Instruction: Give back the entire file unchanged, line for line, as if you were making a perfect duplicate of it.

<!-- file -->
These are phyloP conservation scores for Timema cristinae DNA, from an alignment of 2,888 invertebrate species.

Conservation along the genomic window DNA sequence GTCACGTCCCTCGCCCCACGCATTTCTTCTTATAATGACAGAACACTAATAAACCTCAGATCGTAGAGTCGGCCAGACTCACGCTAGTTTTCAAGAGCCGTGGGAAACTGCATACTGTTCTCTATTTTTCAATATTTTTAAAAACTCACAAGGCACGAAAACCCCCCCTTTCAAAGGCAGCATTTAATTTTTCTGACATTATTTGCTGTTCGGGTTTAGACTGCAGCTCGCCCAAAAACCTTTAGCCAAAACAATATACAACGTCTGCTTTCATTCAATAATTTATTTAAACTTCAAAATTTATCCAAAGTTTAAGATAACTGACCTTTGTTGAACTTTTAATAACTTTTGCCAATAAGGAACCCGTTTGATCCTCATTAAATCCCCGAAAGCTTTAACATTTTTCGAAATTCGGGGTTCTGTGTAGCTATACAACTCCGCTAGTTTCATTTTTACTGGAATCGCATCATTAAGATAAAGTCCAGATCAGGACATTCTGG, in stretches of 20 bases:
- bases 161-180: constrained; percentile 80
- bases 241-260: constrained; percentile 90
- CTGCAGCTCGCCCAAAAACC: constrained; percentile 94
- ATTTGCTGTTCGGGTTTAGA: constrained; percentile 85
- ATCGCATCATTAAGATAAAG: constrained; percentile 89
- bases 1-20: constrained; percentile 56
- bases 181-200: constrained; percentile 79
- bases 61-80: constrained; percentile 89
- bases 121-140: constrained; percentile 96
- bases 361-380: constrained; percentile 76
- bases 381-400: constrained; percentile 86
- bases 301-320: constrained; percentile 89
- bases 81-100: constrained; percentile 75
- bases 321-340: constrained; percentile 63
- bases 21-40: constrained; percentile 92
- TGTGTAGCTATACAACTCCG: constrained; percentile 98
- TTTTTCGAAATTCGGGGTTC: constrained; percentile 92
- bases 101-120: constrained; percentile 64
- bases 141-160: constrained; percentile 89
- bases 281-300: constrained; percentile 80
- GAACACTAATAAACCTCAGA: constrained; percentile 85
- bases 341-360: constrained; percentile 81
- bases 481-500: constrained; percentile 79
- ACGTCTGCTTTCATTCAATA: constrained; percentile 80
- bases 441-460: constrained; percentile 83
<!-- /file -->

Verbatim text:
These are phyloP conservation scores for Timema cristinae DNA, from an alignment of 2,888 invertebrate species.

Conservation along the genomic window DNA sequence GTCACGTCCCTCGCCCCACGCATTTCTTCTTATAATGACAGAACACTAATAAACCTCAGATCGTAGAGTCGGCCAGACTCACGCTAGTTTTCAAGAGCCGTGGGAAACTGCATACTGTTCTCTATTTTTCAATATTTTTAAAAACTCACAAGGCACGAAAACCCCCCCTTTCAAAGGCAGCATTTAATTTTTCTGACATTATTTGCTGTTCGGGTTTAGACTGCAGCTCGCCCAAAAACCTTTAGCCAAAACAATATACAACGTCTGCTTTCATTCAATAATTTATTTAAACTTCAAAATTTATCCAAAGTTTAAGATAACTGACCTTTGTTGAACTTTTAATAACTTTTGCCAATAAGGAACCCGTTTGATCCTCATTAAATCCCCGAAAGCTTTAACATTTTTCGAAATTCGGGGTTCTGTGTAGCTATACAACTCCGCTAGTTTCATTTTTACTGGAATCGCATCATTAAGATAAAGTCCAGATCAGGACATTCTGG, in stretches of 20 bases:
- bases 161-180: constrained; percentile 80
- bases 241-260: constrained; percentile 90
- CTGCAGCTCGCCCAAAAACC: constrained; percentile 94
- ATTTGCTGTTCGGGTTTAGA: constrained; percentile 85
- ATCGCATCATTAAGATAAAG: constrained; percentile 89
- bases 1-20: constrained; percentile 56
- bases 181-200: constrained; percentile 79
- bases 61-80: constrained; percentile 89
- bases 121-140: constrained; percentile 96
- bases 361-380: constrained; percentile 76
- bases 381-400: constrained; percentile 86
- bases 301-320: constrained; percentile 89
- bases 81-100: constrained; percentile 75
- bases 321-340: constrained; percentile 63
- bases 21-40: constrained; percentile 92
- TGTGTAGCTATACAACTCCG: constrained; percentile 98
- TTTTTCGAAATTCGGGGTTC: constrained; percentile 92
- bases 101-120: constrained; percentile 64
- bases 141-160: constrained; percentile 89
- bases 281-300: constrained; percentile 80
- GAACACTAATAAACCTCAGA: constrained; percentile 85
- bases 341-360: constrained; percentile 81
- bases 481-500: constrained; percentile 79
- ACGTCTGCTTTCATTCAATA: constrained; percentile 80
- bases 441-460: constrained; percentile 83